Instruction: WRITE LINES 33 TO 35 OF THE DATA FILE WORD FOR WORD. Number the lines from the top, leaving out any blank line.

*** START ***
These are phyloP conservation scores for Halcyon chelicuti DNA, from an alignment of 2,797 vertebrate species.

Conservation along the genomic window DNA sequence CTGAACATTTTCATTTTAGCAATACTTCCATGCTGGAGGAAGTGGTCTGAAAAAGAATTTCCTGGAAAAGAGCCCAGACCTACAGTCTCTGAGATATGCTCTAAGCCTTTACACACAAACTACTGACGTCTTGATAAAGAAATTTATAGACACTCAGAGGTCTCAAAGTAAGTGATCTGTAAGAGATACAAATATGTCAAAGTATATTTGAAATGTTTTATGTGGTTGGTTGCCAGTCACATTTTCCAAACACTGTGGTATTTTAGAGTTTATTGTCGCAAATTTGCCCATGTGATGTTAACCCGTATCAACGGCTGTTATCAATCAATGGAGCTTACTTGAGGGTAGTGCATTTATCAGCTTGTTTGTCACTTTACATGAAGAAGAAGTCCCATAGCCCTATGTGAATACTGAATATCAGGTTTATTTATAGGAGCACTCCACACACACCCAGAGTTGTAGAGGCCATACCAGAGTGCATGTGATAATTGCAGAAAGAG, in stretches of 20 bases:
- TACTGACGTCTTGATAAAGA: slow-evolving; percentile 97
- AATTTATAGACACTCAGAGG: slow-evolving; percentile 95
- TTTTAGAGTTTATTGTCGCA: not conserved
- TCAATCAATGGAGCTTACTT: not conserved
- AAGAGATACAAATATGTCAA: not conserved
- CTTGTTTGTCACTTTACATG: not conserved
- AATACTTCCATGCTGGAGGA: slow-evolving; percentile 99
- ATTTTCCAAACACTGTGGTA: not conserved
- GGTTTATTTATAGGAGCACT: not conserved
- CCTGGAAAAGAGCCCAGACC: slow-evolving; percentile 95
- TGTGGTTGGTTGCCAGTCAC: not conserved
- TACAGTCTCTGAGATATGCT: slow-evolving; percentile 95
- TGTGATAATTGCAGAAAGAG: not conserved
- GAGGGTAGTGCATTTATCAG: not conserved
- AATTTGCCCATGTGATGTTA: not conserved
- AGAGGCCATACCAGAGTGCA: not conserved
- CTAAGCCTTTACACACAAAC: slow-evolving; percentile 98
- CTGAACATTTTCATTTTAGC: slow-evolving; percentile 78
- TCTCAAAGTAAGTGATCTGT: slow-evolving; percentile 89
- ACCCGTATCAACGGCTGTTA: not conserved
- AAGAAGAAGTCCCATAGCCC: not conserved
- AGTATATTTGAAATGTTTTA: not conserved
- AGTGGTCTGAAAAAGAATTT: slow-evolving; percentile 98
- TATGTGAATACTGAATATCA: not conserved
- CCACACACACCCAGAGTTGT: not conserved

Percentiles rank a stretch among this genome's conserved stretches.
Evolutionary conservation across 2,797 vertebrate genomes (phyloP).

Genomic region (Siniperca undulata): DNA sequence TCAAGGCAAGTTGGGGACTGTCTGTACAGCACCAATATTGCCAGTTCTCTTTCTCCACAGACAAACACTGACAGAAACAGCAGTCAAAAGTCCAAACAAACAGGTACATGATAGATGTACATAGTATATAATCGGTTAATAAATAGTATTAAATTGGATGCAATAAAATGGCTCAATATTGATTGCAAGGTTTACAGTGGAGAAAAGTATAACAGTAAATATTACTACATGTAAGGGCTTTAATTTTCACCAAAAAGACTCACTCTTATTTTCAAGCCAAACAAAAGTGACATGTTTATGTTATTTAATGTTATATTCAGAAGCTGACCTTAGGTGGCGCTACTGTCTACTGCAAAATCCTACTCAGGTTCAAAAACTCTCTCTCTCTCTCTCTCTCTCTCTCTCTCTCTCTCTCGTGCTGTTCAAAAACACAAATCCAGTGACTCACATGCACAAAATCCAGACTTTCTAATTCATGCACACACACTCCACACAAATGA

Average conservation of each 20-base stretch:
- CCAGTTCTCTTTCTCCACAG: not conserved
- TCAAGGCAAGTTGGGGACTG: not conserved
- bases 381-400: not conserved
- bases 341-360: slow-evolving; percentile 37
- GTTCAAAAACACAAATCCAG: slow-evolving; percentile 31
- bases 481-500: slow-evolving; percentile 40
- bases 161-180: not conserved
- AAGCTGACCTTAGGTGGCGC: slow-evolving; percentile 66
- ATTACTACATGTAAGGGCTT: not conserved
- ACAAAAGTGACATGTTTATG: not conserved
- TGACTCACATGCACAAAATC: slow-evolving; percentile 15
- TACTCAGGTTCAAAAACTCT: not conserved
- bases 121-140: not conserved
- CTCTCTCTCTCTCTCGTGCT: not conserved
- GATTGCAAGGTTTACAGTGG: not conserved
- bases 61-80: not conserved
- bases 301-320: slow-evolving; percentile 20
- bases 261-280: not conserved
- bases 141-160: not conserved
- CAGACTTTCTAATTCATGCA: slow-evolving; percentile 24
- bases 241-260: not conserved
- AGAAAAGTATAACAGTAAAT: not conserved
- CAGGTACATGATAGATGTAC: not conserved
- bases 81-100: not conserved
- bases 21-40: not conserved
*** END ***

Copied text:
- TCAAGGCAAGTTGGGGACTG: not conserved
- bases 381-400: not conserved
- bases 341-360: slow-evolving; percentile 37